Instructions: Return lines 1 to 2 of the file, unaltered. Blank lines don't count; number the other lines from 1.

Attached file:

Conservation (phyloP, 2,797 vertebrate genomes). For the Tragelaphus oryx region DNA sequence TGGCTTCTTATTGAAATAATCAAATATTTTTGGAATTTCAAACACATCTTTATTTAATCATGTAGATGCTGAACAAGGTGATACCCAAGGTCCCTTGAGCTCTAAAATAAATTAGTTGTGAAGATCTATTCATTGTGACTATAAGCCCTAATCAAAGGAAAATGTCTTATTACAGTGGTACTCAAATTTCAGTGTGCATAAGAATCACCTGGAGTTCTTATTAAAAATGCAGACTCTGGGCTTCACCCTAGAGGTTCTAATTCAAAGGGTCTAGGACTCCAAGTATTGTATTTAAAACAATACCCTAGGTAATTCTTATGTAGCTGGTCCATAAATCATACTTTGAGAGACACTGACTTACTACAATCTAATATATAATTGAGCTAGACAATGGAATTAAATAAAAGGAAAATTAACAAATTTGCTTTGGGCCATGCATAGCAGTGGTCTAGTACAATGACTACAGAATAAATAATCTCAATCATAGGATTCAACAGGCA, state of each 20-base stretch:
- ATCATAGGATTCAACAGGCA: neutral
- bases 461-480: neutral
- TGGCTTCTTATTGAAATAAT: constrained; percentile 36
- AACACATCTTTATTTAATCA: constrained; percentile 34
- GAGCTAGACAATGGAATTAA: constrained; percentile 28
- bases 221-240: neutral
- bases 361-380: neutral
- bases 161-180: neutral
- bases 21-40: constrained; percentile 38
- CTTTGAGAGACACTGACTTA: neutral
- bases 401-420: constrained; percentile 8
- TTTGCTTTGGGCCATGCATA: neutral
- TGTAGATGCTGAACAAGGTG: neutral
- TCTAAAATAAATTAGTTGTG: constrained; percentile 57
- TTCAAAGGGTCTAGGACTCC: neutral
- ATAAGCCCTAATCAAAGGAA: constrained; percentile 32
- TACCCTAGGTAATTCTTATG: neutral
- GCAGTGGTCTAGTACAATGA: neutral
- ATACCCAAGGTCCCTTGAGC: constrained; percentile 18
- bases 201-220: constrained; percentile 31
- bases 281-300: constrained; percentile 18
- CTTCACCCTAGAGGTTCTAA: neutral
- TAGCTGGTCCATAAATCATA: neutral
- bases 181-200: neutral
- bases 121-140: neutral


Conservation (phyloP, 2,797 vertebrate genomes). For the Tragelaphus oryx region DNA sequence TGGCTTCTTATTGAAATAATCAAATATTTTTGGAATTTCAAACACATCTTTATTTAATCATGTAGATGCTGAACAAGGTGATACCCAAGGTCCCTTGAGCTCTAAAATAAATTAGTTGTGAAGATCTATTCATTGTGACTATAAGCCCTAATCAAAGGAAAATGTCTTATTACAGTGGTACTCAAATTTCAGTGTGCATAAGAATCACCTGGAGTTCTTATTAAAAATGCAGACTCTGGGCTTCACCCTAGAGGTTCTAATTCAAAGGGTCTAGGACTCCAAGTATTGTATTTAAAACAATACCCTAGGTAATTCTTATGTAGCTGGTCCATAAATCATACTTTGAGAGACACTGACTTACTACAATCTAATATATAATTGAGCTAGACAATGGAATTAAATAAAAGGAAAATTAACAAATTTGCTTTGGGCCATGCATAGCAGTGGTCTAGTACAATGACTACAGAATAAATAATCTCAATCATAGGATTCAACAGGCA, state of each 20-base stretch:
- ATCATAGGATTCAACAGGCA: neutral